Kim Alpert has been a creative professional for over a decade, creating campaigns for clients like Nintendo, Samsung, Motorola, and Seattle’s Best Coffee, as well as her own art pieces. Her output only continues to stack up as she breaks new ground as a creative strategist with her new Chicago design firm Make Amazing.
The studio represents the culmination of a personal vision Kim has been honing since her time as a student in our Digital Arts & Design program, and with her Hall of Fame induction coming up we recently took the opportunity to ask her to reflect on five of her favorite projects both past and present.
At Make Amazing we’ve been building a personal identity project for Robert Gardner. He’s a legendary filmmaker who redefined ethnographic and anthropology documentaries. His work deals with the same kind of topics that I’m interested in as an artist, as far as gender and death and time – all of the relatable humanism that we have. To be able to work with him to create how he is visually represented through technology for his body of work online has been incredible.
This musician that I really love, Solvent out of Canada, put together an incredible documentary called I Dream of Wires about the modular synthesizer. It was one of those things where I loved it and he posted online that he needed some motion graphics and I reached out and said I’d love to help him out. It’s nice when you’re able to pick something out that you want to work on and actually get it – it’s such an honor and a really great film.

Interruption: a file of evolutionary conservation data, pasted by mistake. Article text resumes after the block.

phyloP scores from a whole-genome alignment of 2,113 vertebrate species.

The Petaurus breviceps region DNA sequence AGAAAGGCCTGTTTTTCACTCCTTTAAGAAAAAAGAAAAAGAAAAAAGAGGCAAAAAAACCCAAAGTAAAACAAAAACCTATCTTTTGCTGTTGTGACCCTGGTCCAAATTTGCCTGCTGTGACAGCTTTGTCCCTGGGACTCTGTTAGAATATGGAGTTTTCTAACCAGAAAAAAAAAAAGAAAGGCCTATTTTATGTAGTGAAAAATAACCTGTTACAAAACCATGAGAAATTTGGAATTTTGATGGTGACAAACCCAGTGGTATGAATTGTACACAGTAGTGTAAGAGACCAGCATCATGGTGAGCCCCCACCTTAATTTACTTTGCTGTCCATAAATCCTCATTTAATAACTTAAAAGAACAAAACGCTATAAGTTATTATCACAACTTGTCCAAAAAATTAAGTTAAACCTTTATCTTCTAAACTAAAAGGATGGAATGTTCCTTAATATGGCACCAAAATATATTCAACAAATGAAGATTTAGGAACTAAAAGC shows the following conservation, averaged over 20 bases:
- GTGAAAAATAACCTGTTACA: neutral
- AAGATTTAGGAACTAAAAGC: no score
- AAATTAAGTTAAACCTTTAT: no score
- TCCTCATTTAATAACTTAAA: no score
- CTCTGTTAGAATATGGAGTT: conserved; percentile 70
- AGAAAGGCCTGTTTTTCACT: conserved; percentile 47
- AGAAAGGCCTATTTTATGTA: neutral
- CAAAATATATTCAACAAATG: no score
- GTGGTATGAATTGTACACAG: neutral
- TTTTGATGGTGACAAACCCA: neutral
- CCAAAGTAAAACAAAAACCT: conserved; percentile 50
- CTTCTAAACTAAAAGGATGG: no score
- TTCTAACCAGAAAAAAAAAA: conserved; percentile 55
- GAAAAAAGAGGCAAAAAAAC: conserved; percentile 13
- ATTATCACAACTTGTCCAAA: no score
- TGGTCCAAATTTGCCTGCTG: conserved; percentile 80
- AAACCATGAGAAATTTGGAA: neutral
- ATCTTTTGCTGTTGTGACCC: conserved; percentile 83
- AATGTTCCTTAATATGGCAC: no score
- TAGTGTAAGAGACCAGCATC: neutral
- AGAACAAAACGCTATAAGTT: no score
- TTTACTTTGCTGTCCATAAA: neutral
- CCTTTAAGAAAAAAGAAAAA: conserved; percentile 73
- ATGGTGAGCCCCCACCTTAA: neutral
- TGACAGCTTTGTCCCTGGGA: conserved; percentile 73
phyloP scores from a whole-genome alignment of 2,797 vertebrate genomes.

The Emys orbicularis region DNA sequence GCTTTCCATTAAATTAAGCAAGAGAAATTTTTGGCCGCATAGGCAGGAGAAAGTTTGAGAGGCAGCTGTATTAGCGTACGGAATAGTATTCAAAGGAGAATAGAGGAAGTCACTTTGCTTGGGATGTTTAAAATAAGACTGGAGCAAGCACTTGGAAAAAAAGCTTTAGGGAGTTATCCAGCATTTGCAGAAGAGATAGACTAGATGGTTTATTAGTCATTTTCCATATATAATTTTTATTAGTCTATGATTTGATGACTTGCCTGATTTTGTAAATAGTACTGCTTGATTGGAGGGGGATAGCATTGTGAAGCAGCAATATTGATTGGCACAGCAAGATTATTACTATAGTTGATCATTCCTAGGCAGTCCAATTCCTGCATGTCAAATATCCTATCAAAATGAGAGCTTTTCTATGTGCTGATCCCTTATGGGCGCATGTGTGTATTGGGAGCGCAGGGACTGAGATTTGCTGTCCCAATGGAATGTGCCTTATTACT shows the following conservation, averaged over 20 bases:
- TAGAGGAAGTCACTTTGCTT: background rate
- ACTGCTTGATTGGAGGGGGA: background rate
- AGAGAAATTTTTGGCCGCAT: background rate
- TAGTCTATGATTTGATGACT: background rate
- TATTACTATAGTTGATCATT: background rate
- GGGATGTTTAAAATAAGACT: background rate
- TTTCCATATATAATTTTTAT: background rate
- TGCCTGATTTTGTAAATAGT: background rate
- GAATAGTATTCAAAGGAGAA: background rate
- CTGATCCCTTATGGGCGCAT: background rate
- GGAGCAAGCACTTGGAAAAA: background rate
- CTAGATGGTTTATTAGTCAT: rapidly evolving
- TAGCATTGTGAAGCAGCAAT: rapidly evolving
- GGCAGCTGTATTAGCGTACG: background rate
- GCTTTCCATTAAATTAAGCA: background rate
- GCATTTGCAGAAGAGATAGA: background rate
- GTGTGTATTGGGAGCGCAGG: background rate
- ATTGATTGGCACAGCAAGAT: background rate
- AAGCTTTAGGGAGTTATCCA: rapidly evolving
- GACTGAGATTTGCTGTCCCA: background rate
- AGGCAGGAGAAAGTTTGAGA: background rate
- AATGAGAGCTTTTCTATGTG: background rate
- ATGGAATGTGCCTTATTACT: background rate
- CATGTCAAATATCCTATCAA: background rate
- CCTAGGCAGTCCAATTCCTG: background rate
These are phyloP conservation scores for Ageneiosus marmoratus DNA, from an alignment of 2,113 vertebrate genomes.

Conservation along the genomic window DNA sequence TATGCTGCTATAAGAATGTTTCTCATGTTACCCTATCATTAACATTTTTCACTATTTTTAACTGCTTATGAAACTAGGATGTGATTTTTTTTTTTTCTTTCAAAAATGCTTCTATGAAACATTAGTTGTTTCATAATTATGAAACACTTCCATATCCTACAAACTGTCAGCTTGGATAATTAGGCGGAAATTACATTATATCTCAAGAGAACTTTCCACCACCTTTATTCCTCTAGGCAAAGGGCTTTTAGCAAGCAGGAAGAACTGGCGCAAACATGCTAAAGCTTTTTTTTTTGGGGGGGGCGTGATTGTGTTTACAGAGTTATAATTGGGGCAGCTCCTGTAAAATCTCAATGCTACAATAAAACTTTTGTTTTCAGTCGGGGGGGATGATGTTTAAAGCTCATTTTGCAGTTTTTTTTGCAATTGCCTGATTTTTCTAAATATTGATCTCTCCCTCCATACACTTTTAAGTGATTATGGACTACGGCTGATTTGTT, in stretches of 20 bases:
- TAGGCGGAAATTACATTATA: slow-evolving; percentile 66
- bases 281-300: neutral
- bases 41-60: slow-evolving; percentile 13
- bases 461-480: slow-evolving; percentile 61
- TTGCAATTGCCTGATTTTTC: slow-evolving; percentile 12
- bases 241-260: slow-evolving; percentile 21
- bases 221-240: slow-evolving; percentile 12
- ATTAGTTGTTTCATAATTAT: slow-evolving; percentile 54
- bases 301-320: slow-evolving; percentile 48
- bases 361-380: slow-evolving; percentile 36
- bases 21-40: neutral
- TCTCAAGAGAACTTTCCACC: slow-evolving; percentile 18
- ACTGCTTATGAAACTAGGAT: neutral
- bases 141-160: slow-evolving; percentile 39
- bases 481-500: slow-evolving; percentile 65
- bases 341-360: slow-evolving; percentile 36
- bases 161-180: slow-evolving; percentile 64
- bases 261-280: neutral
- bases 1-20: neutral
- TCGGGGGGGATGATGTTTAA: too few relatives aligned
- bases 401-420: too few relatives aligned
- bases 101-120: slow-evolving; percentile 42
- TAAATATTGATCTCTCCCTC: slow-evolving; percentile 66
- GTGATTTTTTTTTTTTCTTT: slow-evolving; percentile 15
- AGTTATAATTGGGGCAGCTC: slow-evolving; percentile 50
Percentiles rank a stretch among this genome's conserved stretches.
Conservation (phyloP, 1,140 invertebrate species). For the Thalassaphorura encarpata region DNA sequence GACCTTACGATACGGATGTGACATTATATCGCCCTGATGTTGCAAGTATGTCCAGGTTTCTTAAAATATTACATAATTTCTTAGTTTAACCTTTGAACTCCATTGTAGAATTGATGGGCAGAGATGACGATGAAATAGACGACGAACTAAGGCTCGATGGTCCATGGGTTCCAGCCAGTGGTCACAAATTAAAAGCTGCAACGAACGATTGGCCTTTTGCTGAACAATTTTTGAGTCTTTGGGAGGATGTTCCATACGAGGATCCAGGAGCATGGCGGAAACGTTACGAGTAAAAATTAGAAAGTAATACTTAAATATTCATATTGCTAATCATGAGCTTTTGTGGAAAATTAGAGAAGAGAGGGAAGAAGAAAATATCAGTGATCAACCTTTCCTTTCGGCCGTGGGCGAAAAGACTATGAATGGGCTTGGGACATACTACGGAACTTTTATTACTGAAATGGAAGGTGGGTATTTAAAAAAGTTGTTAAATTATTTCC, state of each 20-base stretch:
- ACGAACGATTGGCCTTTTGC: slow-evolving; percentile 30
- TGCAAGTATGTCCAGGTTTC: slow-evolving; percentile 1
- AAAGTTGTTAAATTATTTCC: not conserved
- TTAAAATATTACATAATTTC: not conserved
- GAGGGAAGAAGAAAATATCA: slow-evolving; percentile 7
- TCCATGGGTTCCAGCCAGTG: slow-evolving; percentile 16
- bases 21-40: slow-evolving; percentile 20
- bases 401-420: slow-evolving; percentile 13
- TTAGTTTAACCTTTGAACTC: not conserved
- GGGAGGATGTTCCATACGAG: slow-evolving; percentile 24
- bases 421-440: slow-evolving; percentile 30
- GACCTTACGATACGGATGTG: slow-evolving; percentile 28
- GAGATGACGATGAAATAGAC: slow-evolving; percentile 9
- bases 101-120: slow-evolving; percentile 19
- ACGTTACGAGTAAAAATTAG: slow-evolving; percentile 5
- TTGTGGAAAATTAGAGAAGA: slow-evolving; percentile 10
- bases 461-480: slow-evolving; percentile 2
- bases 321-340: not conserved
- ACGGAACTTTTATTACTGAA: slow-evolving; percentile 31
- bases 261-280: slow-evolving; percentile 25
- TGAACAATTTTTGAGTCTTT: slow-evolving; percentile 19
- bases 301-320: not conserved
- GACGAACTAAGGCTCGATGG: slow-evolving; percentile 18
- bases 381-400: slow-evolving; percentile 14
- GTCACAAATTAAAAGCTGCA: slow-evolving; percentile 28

I’m particularly proud about building an engine while I was at Sparkfactor to do these charitable giving essays and photo contests for Sears. One of these was the More Green Across America campaign. It was part of their mission to nominate a public park that needed to get redone, and then donate the tools and time and people in order to carry that out. Projects that involve caring are just so powerful, and an incredible thing to be a part of.
The Sears Chef Challenge was also a great campaign. It was like a version of Top Chef, where there would be eight chefs chosen by Sears, and then eight that would be people who entered from YouTube. We had to incorporate things like live voting and user-submitted videos, but then it was also about raising money for different food banks and charities they chose to sponsor. It brought hunger and charitable giving to the conversation, which to me is an absolutely necessary thing when you’re talking about businesses of that scale.
While at Layer One Media I pitched and won the redesigns for Reynolds Wrap and Hefty, which are separate business units and have very different needs. It had been some time since they had thought about their .com properties and how they were going to grow, communicate, and ramp up their initiative to have more SEO focus in a holistic manner. It’s really satisfying to go through the planning process, leading sessions with them and their other agencies. It made me grow my practice and understand as a strategist more – getting into the psychology of how different shoppers shop.